Why do startups fail? #2
Omar Mohout and Carine Lucas wrote the book 99 Reasons Why Startups Fail. The title speaks for itself: the book gives you 99 reasons why startups fail and how to avoid them. You can read the first four reasons in this article and the next five here below. Write them down if you are planning to become an entrepreneur!
5 reasons why startups fail
Just because you think it is a ‘great idea’ doesn’t mean it is. You could be wrong.
Pivot on feedback, not on assumption
Don’t seek validation from the wrong people, like friends, VCs, startup folks, bloggers, angels, etc. Go directly to your customers. And don’t believe your own PR. Confidence can help foster success. Arrogance and self-deception can be poison.
A value proposition or an event is never compelling enough for a buyer to actually commit to purchasing. Good sales people will tell you that to get an order in today’s tough conditions, you have to find buyers that have their “hair on fire”, or are “in extreme pain”. Another way to say this is talking about whether a product solves a mosquito bite (nice but not essential to solve), or a shark bite (absolutely must solve). Order the book to learn more about mosquito and shark bites.
Picking partners is in many cases one of the first decisions of an entrepreneur willing to launch a startup. It is also one of the most impactful choices, especially in terms of equity. Fred Wilson, founder of Union Square Venture said equity « reinforces that everyone is on the team, everyone is sharing in the gains, and everyone is a shareholder. »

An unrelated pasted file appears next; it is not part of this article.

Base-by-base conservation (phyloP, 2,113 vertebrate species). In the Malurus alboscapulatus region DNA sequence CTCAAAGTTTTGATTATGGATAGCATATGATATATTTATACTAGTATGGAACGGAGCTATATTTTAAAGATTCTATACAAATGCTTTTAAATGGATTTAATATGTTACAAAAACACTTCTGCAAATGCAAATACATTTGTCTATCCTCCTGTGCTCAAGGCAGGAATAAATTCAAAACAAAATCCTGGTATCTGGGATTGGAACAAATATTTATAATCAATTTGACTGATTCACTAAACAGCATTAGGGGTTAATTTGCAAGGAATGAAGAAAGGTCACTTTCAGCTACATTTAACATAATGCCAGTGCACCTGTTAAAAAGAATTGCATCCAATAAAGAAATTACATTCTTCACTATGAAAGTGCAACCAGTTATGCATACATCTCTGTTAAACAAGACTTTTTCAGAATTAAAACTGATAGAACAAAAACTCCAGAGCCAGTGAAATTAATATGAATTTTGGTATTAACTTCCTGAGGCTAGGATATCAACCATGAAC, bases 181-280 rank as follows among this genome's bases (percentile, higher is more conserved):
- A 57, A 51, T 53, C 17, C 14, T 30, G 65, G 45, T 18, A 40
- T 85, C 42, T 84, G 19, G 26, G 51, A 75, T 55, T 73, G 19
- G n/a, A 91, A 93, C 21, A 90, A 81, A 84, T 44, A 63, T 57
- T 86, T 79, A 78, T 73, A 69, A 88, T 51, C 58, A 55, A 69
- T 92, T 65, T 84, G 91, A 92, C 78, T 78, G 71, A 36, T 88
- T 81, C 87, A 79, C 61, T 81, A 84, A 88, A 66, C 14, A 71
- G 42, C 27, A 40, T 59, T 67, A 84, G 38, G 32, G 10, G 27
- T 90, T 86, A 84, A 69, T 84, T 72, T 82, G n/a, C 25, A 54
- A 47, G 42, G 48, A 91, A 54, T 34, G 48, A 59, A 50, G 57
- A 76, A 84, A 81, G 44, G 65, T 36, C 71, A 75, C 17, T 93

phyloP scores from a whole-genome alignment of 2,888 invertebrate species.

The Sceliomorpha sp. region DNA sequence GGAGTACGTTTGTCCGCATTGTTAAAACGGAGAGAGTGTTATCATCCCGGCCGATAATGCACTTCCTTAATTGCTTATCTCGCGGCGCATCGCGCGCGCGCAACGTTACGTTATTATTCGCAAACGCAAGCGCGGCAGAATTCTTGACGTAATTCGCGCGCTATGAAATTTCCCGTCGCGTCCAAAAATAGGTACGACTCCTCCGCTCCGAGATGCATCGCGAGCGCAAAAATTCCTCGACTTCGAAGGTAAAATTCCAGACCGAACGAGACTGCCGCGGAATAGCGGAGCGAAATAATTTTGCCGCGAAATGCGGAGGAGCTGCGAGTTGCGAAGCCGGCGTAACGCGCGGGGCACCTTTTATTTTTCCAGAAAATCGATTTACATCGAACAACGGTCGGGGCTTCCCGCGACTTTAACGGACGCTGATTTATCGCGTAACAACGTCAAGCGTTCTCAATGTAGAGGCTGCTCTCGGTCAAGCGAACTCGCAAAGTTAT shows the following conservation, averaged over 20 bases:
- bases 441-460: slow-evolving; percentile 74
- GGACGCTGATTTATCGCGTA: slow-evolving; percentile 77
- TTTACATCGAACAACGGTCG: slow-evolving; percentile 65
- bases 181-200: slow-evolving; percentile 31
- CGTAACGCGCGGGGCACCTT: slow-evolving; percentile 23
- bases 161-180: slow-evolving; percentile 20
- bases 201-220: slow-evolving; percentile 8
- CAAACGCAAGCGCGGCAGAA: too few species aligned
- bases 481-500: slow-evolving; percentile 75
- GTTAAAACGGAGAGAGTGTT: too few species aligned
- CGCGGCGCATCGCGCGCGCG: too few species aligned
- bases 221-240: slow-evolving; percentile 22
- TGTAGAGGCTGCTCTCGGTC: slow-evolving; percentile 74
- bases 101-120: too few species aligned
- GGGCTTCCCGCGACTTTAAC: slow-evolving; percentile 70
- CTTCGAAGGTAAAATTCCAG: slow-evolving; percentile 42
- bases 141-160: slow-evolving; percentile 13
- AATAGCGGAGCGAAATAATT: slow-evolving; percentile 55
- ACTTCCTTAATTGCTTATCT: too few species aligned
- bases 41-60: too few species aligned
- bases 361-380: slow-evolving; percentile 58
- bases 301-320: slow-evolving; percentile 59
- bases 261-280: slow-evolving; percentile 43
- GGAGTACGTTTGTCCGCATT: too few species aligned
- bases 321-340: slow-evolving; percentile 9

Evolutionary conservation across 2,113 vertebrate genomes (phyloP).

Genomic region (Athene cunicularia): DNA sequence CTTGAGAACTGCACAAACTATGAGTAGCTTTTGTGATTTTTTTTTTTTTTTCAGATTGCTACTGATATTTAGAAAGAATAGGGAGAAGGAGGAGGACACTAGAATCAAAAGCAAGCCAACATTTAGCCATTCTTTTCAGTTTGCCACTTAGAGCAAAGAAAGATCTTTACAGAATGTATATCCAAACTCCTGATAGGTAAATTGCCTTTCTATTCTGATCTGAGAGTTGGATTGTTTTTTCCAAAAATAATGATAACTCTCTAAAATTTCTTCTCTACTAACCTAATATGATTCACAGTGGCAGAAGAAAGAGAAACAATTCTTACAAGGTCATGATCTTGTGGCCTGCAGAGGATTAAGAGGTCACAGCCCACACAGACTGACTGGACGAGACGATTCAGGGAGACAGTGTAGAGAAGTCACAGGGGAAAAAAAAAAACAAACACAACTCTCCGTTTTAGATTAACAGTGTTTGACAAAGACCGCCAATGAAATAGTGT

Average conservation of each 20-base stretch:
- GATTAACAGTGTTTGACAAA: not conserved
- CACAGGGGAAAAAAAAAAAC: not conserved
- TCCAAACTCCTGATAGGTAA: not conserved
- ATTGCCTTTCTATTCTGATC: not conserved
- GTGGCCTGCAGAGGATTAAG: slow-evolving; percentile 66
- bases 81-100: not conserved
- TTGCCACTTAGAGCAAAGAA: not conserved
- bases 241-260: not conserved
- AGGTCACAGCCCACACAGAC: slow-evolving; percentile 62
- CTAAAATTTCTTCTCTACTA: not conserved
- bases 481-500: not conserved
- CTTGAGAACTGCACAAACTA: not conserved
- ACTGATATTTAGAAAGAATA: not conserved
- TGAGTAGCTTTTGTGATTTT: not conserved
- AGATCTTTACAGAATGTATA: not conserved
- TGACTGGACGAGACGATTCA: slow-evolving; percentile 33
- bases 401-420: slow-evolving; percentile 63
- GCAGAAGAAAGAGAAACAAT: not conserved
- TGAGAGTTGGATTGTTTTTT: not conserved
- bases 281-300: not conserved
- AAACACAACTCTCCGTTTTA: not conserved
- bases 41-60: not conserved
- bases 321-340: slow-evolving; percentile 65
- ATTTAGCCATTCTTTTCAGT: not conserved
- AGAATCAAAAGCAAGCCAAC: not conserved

Moreover, for first-time entrepreneurs, choosing partners comes with the risk of having limited self-awareness regarding the situation and an absence of a clear sense of what kind of people it will take to succeed (soft and hard skills, personality, commitment, etc.). Do due diligence on your co-founders - a sour relationship can kill an otherwise great startup.
With all the hype over entrepreneurship, the quantity of information has gone way up while the quality has gone way down. That means entrepreneurs are getting lots of bad advice from unqualified sources. Check the background and the profile of your sources. Don’t take everything they say for granted. A critical mind and some discernment are mandatory every step of the way.
Entrepreneurship requires unwavering confidence. You will plan, research, prep, and do everything you can to mitigate unnecessary risk-bordering paranoia. But in the end, you won’t know what’s out there until you actually go out and find it.